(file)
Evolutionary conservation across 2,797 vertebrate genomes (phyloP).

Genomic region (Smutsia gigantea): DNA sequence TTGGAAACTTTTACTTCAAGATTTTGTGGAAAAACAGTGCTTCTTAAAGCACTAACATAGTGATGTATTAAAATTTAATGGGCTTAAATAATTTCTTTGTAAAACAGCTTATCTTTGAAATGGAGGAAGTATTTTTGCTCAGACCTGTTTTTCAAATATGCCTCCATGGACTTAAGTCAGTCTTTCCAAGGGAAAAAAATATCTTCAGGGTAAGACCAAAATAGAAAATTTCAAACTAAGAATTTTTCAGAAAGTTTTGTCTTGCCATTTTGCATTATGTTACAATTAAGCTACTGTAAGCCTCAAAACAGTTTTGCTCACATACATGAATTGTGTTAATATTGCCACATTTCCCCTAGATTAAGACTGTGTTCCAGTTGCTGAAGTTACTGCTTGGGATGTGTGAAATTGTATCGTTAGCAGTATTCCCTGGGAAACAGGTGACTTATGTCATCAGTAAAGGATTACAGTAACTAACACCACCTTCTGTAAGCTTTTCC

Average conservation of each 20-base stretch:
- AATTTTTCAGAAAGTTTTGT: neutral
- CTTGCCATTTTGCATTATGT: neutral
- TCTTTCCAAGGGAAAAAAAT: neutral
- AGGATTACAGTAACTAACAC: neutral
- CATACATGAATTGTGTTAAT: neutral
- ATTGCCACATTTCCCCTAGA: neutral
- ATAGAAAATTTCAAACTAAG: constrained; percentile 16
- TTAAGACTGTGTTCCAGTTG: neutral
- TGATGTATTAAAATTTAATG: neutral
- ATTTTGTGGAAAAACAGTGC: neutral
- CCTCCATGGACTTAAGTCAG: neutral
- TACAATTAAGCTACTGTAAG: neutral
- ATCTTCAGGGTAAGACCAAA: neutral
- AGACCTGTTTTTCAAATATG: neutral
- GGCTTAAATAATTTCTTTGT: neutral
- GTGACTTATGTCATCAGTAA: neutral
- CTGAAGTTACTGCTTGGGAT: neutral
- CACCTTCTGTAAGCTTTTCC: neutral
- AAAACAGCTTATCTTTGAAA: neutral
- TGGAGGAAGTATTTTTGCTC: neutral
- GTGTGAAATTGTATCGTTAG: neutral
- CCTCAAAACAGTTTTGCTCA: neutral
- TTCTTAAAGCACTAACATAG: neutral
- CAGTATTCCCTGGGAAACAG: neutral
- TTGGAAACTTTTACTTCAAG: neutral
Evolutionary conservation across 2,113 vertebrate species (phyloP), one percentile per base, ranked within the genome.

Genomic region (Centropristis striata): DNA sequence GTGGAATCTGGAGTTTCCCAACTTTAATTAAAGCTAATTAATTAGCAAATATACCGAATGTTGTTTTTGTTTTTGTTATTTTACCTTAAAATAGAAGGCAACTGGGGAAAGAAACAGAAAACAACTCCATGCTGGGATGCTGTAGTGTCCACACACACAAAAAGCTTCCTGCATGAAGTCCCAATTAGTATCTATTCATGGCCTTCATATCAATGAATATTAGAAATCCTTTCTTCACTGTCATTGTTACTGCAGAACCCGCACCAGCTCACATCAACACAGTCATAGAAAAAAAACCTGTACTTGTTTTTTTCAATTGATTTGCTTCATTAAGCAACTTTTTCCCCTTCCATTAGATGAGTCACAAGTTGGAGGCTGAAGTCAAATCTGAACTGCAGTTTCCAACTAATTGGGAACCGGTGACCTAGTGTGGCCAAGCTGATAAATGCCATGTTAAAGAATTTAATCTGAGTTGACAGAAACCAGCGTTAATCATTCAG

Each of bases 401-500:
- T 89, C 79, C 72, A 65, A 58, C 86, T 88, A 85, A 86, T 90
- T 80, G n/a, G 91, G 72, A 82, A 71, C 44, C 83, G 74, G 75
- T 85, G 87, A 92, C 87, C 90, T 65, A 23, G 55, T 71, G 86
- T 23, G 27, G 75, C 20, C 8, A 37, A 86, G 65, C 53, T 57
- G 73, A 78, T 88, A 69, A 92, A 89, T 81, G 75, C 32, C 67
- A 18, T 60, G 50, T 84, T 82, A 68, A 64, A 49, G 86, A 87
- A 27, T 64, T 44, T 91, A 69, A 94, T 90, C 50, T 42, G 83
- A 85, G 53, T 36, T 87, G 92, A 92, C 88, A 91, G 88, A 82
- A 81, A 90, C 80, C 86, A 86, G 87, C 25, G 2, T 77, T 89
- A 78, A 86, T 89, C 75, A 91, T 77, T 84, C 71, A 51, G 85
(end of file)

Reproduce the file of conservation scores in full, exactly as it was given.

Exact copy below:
Evolutionary conservation across 2,797 vertebrate genomes (phyloP).

Genomic region (Smutsia gigantea): DNA sequence TTGGAAACTTTTACTTCAAGATTTTGTGGAAAAACAGTGCTTCTTAAAGCACTAACATAGTGATGTATTAAAATTTAATGGGCTTAAATAATTTCTTTGTAAAACAGCTTATCTTTGAAATGGAGGAAGTATTTTTGCTCAGACCTGTTTTTCAAATATGCCTCCATGGACTTAAGTCAGTCTTTCCAAGGGAAAAAAATATCTTCAGGGTAAGACCAAAATAGAAAATTTCAAACTAAGAATTTTTCAGAAAGTTTTGTCTTGCCATTTTGCATTATGTTACAATTAAGCTACTGTAAGCCTCAAAACAGTTTTGCTCACATACATGAATTGTGTTAATATTGCCACATTTCCCCTAGATTAAGACTGTGTTCCAGTTGCTGAAGTTACTGCTTGGGATGTGTGAAATTGTATCGTTAGCAGTATTCCCTGGGAAACAGGTGACTTATGTCATCAGTAAAGGATTACAGTAACTAACACCACCTTCTGTAAGCTTTTCC

Average conservation of each 20-base stretch:
- AATTTTTCAGAAAGTTTTGT: neutral
- CTTGCCATTTTGCATTATGT: neutral
- TCTTTCCAAGGGAAAAAAAT: neutral
- AGGATTACAGTAACTAACAC: neutral
- CATACATGAATTGTGTTAAT: neutral
- ATTGCCACATTTCCCCTAGA: neutral
- ATAGAAAATTTCAAACTAAG: constrained; percentile 16
- TTAAGACTGTGTTCCAGTTG: neutral
- TGATGTATTAAAATTTAATG: neutral
- ATTTTGTGGAAAAACAGTGC: neutral
- CCTCCATGGACTTAAGTCAG: neutral
- TACAATTAAGCTACTGTAAG: neutral
- ATCTTCAGGGTAAGACCAAA: neutral
- AGACCTGTTTTTCAAATATG: neutral
- GGCTTAAATAATTTCTTTGT: neutral
- GTGACTTATGTCATCAGTAA: neutral
- CTGAAGTTACTGCTTGGGAT: neutral
- CACCTTCTGTAAGCTTTTCC: neutral
- AAAACAGCTTATCTTTGAAA: neutral
- TGGAGGAAGTATTTTTGCTC: neutral
- GTGTGAAATTGTATCGTTAG: neutral
- CCTCAAAACAGTTTTGCTCA: neutral
- TTCTTAAAGCACTAACATAG: neutral
- CAGTATTCCCTGGGAAACAG: neutral
- TTGGAAACTTTTACTTCAAG: neutral
Evolutionary conservation across 2,113 vertebrate species (phyloP), one percentile per base, ranked within the genome.

Genomic region (Centropristis striata): DNA sequence GTGGAATCTGGAGTTTCCCAACTTTAATTAAAGCTAATTAATTAGCAAATATACCGAATGTTGTTTTTGTTTTTGTTATTTTACCTTAAAATAGAAGGCAACTGGGGAAAGAAACAGAAAACAACTCCATGCTGGGATGCTGTAGTGTCCACACACACAAAAAGCTTCCTGCATGAAGTCCCAATTAGTATCTATTCATGGCCTTCATATCAATGAATATTAGAAATCCTTTCTTCACTGTCATTGTTACTGCAGAACCCGCACCAGCTCACATCAACACAGTCATAGAAAAAAAACCTGTACTTGTTTTTTTCAATTGATTTGCTTCATTAAGCAACTTTTTCCCCTTCCATTAGATGAGTCACAAGTTGGAGGCTGAAGTCAAATCTGAACTGCAGTTTCCAACTAATTGGGAACCGGTGACCTAGTGTGGCCAAGCTGATAAATGCCATGTTAAAGAATTTAATCTGAGTTGACAGAAACCAGCGTTAATCATTCAG

Each of bases 401-500:
- T 89, C 79, C 72, A 65, A 58, C 86, T 88, A 85, A 86, T 90
- T 80, G n/a, G 91, G 72, A 82, A 71, C 44, C 83, G 74, G 75
- T 85, G 87, A 92, C 87, C 90, T 65, A 23, G 55, T 71, G 86
- T 23, G 27, G 75, C 20, C 8, A 37, A 86, G 65, C 53, T 57
- G 73, A 78, T 88, A 69, A 92, A 89, T 81, G 75, C 32, C 67
- A 18, T 60, G 50, T 84, T 82, A 68, A 64, A 49, G 86, A 87
- A 27, T 64, T 44, T 91, A 69, A 94, T 90, C 50, T 42, G 83
- A 85, G 53, T 36, T 87, G 92, A 92, C 88, A 91, G 88, A 82
- A 81, A 90, C 80, C 86, A 86, G 87, C 25, G 2, T 77, T 89
- A 78, A 86, T 89, C 75, A 91, T 77, T 84, C 71, A 51, G 85